Thursday’s Letters to the Editor

Press Democrat readers comment on school shootings, and more.|

Ask a better question

EDITOR: Here’s the question I keep hearing: “Why should we punish law-abiding people who have the right to carry guns?” Here’s the question we should be asking: “Why should we punish law-abiding children for going to school to learn? Or teachers for going to work? People shopping for groceries? Community members worshipping at their church or synagogue?”

If we ask the right question, it may be possible to figure out reasonable laws. If not, it’s likely that tomorrow, next week or next month it will happen right here in our community. I pray that it doesn’t, but thoughts and prayers aren’t working for me. Are they working for you?


Santa Rosa

Santa Rosa eyesore

EDITOR: I commend Sonoma County for taking action to aid no-income citizens. Now it is time for the city of Santa Rosa to do away with the closed Burger King eyesore at Stony Point Plaza. Dangerous signage is falling from the building, and the fenced lot is filled with trash and dumpsters. Discourteous folk camp overnight on the grass and sidewalk. This situation has dragged on for nearly two years, and enough is enough. Santa Rosa families deserve to shop in a plaza that is safe and well-kept.


Santa Rosa

Students safety

EDITOR: The stabbing at Montgomery High School is a tragic incident for everyone involved. I do not think a police officer on campus could have prevented it. However, students may help prevent attacks. I doubt that a student takes a knife to school to injure someone, but rather out of fear and for self-defense.

Everyone at schools needs to be involved in keeping them safe — students as well as staff. One officer alone cannot see what students in close contact with others see.

When they notice aggressive behavior and bullying, they should report it. The school should take immediate action by interviewing and counseling the involved students and reporting to their parents and police. There are hundreds of students at a school — hundreds of pairs of eyes that can be vigilant and keep it safe.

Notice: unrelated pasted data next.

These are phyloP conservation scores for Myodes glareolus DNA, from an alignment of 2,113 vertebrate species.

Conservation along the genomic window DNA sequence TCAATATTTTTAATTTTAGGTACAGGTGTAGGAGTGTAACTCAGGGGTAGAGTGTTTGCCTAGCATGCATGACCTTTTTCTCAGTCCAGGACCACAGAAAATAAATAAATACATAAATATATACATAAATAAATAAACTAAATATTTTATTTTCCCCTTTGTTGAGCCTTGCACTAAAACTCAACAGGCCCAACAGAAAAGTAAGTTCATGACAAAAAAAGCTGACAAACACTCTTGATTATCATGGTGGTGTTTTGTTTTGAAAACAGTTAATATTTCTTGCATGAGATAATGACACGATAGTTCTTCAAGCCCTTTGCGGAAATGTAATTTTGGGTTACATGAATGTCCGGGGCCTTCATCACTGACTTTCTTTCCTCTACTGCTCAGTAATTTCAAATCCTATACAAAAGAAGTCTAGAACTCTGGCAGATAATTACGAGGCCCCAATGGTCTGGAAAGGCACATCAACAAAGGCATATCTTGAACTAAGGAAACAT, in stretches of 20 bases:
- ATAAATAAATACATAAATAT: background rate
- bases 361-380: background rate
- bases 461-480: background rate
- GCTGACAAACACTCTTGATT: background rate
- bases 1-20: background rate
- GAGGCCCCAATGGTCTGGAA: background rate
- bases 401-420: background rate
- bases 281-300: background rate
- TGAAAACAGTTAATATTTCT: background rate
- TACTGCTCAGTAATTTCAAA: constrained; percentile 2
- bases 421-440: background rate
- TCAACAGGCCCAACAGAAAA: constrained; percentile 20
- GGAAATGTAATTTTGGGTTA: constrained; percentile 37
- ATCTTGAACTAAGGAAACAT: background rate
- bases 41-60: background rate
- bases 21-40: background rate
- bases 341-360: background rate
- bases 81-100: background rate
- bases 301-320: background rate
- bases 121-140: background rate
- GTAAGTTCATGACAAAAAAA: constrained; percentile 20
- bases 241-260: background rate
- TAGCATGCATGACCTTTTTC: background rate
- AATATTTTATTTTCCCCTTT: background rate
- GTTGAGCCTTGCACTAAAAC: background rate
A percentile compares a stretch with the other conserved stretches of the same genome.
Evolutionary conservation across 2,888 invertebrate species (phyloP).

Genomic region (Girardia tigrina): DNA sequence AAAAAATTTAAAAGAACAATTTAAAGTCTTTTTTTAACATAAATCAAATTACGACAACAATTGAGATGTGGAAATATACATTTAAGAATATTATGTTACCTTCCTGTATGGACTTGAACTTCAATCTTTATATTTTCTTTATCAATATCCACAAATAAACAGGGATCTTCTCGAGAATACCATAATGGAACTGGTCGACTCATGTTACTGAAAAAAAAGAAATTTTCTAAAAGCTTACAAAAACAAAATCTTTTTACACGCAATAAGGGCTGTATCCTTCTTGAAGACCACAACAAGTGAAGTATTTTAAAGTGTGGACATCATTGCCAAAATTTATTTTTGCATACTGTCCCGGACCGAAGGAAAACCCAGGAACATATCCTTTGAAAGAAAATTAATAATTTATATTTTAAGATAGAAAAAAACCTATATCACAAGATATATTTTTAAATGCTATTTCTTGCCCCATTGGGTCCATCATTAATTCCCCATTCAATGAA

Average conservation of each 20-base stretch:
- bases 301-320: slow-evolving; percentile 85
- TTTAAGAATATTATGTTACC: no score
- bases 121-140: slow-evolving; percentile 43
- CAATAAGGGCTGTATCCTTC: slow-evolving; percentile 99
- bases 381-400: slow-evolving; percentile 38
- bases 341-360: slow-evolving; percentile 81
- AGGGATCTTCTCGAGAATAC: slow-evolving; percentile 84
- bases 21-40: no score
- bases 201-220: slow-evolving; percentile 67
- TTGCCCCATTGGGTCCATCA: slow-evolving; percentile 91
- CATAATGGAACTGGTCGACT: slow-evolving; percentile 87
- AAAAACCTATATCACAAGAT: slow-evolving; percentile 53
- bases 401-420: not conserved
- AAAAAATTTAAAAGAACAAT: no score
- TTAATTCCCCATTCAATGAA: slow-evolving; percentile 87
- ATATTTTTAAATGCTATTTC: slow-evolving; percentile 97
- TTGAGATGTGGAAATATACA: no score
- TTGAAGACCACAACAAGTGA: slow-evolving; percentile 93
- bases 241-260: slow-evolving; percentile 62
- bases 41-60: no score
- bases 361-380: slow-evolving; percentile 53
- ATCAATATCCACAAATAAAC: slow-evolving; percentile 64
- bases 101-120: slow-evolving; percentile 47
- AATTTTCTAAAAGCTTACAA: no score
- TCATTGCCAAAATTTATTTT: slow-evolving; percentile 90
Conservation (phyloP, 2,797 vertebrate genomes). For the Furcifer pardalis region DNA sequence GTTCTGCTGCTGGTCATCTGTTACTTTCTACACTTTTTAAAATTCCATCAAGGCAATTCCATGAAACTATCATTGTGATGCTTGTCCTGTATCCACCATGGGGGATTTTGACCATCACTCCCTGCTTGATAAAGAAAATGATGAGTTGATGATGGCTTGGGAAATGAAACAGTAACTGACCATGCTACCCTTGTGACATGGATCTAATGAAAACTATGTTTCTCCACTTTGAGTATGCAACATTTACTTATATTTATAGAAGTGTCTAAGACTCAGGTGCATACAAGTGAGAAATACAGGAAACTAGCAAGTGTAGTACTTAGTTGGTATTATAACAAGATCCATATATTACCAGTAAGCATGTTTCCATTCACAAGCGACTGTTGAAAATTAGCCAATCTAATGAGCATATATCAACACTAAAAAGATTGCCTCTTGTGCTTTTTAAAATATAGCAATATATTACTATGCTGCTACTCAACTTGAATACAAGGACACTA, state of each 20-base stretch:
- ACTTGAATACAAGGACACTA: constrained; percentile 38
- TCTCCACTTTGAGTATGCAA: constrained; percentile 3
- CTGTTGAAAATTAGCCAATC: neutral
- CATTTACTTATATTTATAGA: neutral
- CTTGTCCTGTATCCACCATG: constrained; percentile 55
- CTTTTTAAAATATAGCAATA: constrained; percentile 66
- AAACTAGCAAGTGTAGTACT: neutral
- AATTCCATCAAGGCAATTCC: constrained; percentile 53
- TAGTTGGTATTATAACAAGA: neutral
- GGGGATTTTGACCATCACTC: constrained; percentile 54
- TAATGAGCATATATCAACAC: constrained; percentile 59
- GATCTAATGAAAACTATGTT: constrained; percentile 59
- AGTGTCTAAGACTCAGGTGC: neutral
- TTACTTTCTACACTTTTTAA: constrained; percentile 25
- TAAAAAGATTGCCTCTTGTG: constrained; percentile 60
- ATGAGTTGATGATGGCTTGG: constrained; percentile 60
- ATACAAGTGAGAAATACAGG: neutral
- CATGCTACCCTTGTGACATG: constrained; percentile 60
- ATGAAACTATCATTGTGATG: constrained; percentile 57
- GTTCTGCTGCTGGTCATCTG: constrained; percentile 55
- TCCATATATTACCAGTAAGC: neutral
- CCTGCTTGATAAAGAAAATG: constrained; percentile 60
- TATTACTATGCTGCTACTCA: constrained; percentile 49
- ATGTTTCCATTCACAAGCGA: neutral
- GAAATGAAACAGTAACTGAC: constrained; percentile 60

Environmental poisons

EDITOR: The recent freight train disaster in Ohio revealed the danger of vinyl chloride, a known carcinogen. PFAS chemicals, long used in household products because they resist heat, grease and water, already detected in the blood of 97% of Americans and now recognized to be carcinogenic, will soon be banned in California by (rare) bipartisan legislation, and in many other states. Even the airline industry will be required to detect levels of toxic pollutants in cabin air that damage nervous systems and are carcinogenic.

Why do we allow ourselves to be chronically exposed to the toxins from gas-powered lawn equipment? Vinyl chloride, PFAS chemicals and the pollutants in airplane cabins are all considered Class 1 carcinogens by the National Cancer Institute, the International Agency for Research on Cancer and other organizations. In that same notorious class are benzene, formaldehyde and other polycyclic aromatic hydrocarbons spewed from these antiquated gas garden machines. And why do we accept the deafening raucous noise?

Some cancer experts suspect that 80% of cancers are precipitated or worsened by environmental poisons. Though new purchases will be outlawed in another year some will still keep using their old dangerous junk, because no one who develops cancer thinks it could ever happen to him.


Santa Rosa

A deflection

EDITOR: How beautifully Bob Proctor tries to deflect with his diatribe on the use of the word “loophole” (“Jealous people,” Letters, March 18). But thank you for bringing it up so that we may now illustrate how wrong, and even backward, his framing is.

Loophole is defined as “an ambiguity or inadequacy in the law or a set of rules.” That perfectly describes the situation, and so is an utterly realistic usage of the term. Further, the ambiguity or inadequacy comes from the fact that it is the wealthy who buy a voice in Congress and can get this legislation passed, not those with less resources. Perhaps Proctor avoids this obvious truth.

What this leads to is this. American taxpayers pay inordinately for services that the wealthy and corporations get, such as forces to protect their goods domestically and abroad, roads to haul them on, the natural resources from federal lands to build them, the lines of communication and schools to educate their workforces.

So, this has nothing to do with jealousy. It does have to do with fairness. The top 10% has 70% of the wealth. Do they pay 70% of the taxes? Of course not. They procure the loopholes.



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